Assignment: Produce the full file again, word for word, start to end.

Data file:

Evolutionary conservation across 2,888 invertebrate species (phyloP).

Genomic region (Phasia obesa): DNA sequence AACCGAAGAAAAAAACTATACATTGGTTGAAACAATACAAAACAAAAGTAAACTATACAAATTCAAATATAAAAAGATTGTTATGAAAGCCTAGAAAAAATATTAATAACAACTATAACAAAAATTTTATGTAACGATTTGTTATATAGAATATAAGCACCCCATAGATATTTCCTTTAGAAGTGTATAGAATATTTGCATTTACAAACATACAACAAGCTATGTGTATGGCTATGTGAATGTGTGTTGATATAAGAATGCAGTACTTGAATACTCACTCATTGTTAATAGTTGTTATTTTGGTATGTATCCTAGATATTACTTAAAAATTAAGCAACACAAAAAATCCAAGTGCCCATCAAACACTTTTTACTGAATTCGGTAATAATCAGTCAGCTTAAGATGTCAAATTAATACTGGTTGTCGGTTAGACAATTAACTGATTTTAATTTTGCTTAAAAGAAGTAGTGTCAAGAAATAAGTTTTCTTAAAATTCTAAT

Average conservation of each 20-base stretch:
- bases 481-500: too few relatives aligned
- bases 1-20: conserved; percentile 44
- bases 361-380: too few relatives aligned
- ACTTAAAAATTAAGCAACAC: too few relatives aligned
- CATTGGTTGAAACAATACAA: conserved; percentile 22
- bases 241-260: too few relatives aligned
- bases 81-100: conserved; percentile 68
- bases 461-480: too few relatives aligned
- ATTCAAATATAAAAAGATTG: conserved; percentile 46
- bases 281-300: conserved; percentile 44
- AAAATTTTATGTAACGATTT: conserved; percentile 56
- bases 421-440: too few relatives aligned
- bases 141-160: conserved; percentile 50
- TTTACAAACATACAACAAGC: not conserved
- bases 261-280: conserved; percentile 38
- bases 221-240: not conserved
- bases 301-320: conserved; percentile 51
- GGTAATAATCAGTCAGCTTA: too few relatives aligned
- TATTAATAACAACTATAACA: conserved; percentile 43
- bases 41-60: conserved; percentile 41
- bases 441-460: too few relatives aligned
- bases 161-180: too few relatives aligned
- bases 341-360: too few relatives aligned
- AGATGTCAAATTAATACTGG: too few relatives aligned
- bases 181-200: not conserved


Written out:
Evolutionary conservation across 2,888 invertebrate species (phyloP).

Genomic region (Phasia obesa): DNA sequence AACCGAAGAAAAAAACTATACATTGGTTGAAACAATACAAAACAAAAGTAAACTATACAAATTCAAATATAAAAAGATTGTTATGAAAGCCTAGAAAAAATATTAATAACAACTATAACAAAAATTTTATGTAACGATTTGTTATATAGAATATAAGCACCCCATAGATATTTCCTTTAGAAGTGTATAGAATATTTGCATTTACAAACATACAACAAGCTATGTGTATGGCTATGTGAATGTGTGTTGATATAAGAATGCAGTACTTGAATACTCACTCATTGTTAATAGTTGTTATTTTGGTATGTATCCTAGATATTACTTAAAAATTAAGCAACACAAAAAATCCAAGTGCCCATCAAACACTTTTTACTGAATTCGGTAATAATCAGTCAGCTTAAGATGTCAAATTAATACTGGTTGTCGGTTAGACAATTAACTGATTTTAATTTTGCTTAAAAGAAGTAGTGTCAAGAAATAAGTTTTCTTAAAATTCTAAT

Average conservation of each 20-base stretch:
- bases 481-500: too few relatives aligned
- bases 1-20: conserved; percentile 44
- bases 361-380: too few relatives aligned
- ACTTAAAAATTAAGCAACAC: too few relatives aligned
- CATTGGTTGAAACAATACAA: conserved; percentile 22
- bases 241-260: too few relatives aligned
- bases 81-100: conserved; percentile 68
- bases 461-480: too few relatives aligned
- ATTCAAATATAAAAAGATTG: conserved; percentile 46
- bases 281-300: conserved; percentile 44
- AAAATTTTATGTAACGATTT: conserved; percentile 56
- bases 421-440: too few relatives aligned
- bases 141-160: conserved; percentile 50
- TTTACAAACATACAACAAGC: not conserved
- bases 261-280: conserved; percentile 38
- bases 221-240: not conserved
- bases 301-320: conserved; percentile 51
- GGTAATAATCAGTCAGCTTA: too few relatives aligned
- TATTAATAACAACTATAACA: conserved; percentile 43
- bases 41-60: conserved; percentile 41
- bases 441-460: too few relatives aligned
- bases 161-180: too few relatives aligned
- bases 341-360: too few relatives aligned
- AGATGTCAAATTAATACTGG: too few relatives aligned
- bases 181-200: not conserved